01 November 2005


I take refuge in the Buddha.
I take refuge in the Dharma.
I take refuge in the Sangha.

This is the most basic prayer of Tibetan Buddhism. To the Buddha (the enlightened teacher), the Dharma (his teaching), and the Sangha (the community of learners), I go for refuge--for protection from the evils of this world and of my own mind. For six years, since I first officially took refuge in Buddhism in the summer of 1999, I've tried to pray that prayer every day, morning and night, to honor the vows I took in that initial refuge ceremony. (Third Refuge Training: "To repeatedly (thrice in the morning, thrice in the evening) take refuge by recollecting the qualities of the Triple Jewel [i.e., the Buddha, Dharma, and Sangha]."

But after a conversation I had with Blair in Minnesota, I've now stopped. This is the first time I've intentionally broken one of my vows, so this is a big deal for me. Even when I became a Christian, I didn't see any reason to think that this freed me from the vows I took as a Buddhist, especially since (as far as I could tell), there was nothing in them that conflicted with the life of a follower of Jesus.

But when Blair asked me if there where any practices from my Buddhist past that I maintained today, and I tried to describe this practice of taking refuge, I realized that my words made no sense. They didn't fit. I realized that, in point of fact, I don't take refuge in the Triple Jewel any more. When I was praying this prayer, it was just words with no meaning. I tried to rationalize it broadly: I was taking refuge in all wise teachers (Buddha, Jesus, Paul, the Hebrew prophets, etc.), their teaching, and the communities that learn from them. But that seemed lame and untrue, little more than a platitude: "Wisdom is good." I even tried Christianizing it: "I take refuge in the Christ, in the Gospel, and in the Church." But I realized that even that doesn't work.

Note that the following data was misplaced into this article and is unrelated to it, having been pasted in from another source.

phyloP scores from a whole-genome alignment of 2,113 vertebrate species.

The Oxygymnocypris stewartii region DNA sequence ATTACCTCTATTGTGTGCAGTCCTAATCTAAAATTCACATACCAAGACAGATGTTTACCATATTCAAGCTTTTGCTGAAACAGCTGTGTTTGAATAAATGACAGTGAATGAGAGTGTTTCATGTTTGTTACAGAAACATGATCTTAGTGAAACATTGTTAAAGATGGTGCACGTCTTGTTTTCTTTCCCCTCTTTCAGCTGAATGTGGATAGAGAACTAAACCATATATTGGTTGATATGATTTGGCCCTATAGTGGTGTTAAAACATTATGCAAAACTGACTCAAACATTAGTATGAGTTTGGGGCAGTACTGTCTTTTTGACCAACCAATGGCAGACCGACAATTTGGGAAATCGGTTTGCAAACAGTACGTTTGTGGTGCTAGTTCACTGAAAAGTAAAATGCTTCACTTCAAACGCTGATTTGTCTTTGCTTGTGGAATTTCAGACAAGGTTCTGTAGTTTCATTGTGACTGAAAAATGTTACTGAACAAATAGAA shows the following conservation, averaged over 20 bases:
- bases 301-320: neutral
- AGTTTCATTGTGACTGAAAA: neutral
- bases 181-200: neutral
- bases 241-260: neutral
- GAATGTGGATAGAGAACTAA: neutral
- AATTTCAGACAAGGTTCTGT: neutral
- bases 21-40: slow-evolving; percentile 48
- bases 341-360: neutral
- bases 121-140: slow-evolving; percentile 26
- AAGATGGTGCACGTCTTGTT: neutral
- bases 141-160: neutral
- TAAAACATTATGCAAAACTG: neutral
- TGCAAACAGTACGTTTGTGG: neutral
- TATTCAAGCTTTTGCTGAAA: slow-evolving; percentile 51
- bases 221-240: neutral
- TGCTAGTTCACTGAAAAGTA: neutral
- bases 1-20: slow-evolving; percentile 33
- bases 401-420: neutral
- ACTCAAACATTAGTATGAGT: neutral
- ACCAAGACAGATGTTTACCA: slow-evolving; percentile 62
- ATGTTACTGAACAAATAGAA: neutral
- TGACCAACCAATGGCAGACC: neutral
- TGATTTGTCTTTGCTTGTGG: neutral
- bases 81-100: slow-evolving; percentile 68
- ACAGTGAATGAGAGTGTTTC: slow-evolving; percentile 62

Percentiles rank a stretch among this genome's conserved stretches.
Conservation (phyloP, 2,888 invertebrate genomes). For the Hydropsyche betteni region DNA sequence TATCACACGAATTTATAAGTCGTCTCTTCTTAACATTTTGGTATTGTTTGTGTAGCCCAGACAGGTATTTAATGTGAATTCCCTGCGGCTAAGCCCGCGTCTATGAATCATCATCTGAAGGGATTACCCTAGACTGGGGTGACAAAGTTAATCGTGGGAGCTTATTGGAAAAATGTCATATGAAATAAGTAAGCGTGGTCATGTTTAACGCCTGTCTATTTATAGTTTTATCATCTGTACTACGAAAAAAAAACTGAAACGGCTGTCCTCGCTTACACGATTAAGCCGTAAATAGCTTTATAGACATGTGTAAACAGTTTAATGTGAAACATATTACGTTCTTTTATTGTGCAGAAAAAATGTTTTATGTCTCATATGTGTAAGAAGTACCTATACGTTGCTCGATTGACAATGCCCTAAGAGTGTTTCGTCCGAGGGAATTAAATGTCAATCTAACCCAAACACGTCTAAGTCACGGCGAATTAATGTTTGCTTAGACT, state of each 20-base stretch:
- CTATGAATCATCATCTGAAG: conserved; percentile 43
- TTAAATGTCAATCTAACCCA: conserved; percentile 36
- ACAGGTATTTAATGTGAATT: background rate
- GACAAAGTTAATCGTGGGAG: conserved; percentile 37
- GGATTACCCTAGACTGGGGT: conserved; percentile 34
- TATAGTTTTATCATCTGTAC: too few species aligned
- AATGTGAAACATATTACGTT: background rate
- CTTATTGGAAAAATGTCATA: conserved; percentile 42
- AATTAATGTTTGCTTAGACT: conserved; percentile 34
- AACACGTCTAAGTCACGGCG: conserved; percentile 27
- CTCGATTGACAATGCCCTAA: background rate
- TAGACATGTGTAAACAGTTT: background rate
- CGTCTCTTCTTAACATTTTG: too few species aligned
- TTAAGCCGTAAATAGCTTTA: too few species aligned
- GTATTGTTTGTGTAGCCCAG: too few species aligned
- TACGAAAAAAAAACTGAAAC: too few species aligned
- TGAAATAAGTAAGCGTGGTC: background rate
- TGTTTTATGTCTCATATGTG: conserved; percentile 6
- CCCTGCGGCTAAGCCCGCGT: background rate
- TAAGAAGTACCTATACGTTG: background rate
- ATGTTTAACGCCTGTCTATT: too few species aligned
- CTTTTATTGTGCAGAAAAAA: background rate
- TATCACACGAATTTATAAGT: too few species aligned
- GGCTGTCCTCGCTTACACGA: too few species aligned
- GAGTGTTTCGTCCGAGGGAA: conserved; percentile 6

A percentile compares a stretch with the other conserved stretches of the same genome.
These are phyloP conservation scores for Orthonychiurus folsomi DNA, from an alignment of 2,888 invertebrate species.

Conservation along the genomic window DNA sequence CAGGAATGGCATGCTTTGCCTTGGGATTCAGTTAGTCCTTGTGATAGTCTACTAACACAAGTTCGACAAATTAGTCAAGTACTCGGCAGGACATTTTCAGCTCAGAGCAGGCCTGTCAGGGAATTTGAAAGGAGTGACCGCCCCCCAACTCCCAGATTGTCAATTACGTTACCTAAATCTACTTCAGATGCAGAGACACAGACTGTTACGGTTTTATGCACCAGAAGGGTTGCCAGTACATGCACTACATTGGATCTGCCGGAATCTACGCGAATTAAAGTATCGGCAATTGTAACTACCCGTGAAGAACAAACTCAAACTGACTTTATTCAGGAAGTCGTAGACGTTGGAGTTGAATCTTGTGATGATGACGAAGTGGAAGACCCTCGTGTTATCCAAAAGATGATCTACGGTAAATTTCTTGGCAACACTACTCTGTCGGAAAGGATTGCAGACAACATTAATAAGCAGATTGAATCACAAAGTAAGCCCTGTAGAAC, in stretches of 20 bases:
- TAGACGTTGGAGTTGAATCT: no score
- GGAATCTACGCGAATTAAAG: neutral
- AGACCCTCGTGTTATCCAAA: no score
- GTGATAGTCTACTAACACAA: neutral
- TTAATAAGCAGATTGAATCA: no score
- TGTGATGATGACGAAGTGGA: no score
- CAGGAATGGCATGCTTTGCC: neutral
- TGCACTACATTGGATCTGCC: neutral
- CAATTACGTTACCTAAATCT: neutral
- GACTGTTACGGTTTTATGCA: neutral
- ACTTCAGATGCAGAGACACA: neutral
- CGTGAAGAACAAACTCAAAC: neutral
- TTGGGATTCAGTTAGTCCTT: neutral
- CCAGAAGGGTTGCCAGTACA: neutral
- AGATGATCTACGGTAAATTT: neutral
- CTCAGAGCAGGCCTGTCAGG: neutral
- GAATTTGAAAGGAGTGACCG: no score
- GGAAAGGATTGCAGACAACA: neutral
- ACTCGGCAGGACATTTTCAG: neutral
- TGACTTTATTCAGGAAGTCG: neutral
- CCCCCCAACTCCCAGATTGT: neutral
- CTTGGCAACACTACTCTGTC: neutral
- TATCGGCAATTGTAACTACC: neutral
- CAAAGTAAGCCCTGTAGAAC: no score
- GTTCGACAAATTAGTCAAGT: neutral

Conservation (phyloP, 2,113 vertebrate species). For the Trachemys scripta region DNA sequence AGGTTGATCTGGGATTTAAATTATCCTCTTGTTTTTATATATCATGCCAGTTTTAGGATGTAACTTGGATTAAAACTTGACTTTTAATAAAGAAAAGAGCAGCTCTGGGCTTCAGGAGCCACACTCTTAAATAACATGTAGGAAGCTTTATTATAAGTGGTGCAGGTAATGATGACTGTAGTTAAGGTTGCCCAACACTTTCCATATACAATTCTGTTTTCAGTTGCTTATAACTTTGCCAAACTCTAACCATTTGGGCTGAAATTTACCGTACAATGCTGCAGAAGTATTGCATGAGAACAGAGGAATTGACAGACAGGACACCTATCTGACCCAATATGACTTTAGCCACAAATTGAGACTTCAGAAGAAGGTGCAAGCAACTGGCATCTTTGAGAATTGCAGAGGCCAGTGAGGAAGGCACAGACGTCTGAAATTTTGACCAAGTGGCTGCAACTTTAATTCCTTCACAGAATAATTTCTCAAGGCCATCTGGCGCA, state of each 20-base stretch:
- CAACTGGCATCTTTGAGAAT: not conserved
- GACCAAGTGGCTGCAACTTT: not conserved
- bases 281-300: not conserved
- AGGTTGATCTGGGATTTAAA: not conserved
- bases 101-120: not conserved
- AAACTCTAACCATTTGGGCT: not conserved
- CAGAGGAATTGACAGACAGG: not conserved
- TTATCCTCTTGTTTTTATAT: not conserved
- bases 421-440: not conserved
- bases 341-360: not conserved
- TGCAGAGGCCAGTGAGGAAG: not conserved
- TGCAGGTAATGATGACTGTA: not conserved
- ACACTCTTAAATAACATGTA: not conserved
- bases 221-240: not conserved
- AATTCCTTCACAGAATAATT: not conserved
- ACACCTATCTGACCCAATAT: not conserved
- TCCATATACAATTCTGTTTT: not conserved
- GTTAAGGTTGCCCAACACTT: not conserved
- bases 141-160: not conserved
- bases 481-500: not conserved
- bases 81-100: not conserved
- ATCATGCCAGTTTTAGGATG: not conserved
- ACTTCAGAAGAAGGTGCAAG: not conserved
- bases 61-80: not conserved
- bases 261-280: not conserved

The Christian doesn't take refuge, not even in Jesus. The Christian doesn't retreat from the world, or from his own sin, to the safety of the shelter of Christ and Church. The Christian goes to Jesus to have his sin forgiven, his life redeemed, and to be sent back out into the world to be the sign and foretaste of God's inbreaking reign. He doesn't flee the world, he goes out into it like a sheep among wolves to transform it as he himself is being transformed.

So with sadness and humility, I find myself having to lay this practice and this vow back at the feet of the Buddha who gave it to me. I can't continue taking refuge without violating another one of my vows: not to lie. Because that's what these words of refuge have become for me.

So I pray this prayer instead:

I go to the Christ for forgiveness and redemption.
I look to the Gospel for my missional calling in the world.
I go to the Church for companionship and accountability in living out that calling.



Anonymous said...

The absolute meaning of refuge is to take refuge in the enlightened state of mind.

Sounds like you're a Christian now. May as well give all your vows back, and not mix things up.

Mike Croghan said...

You're right.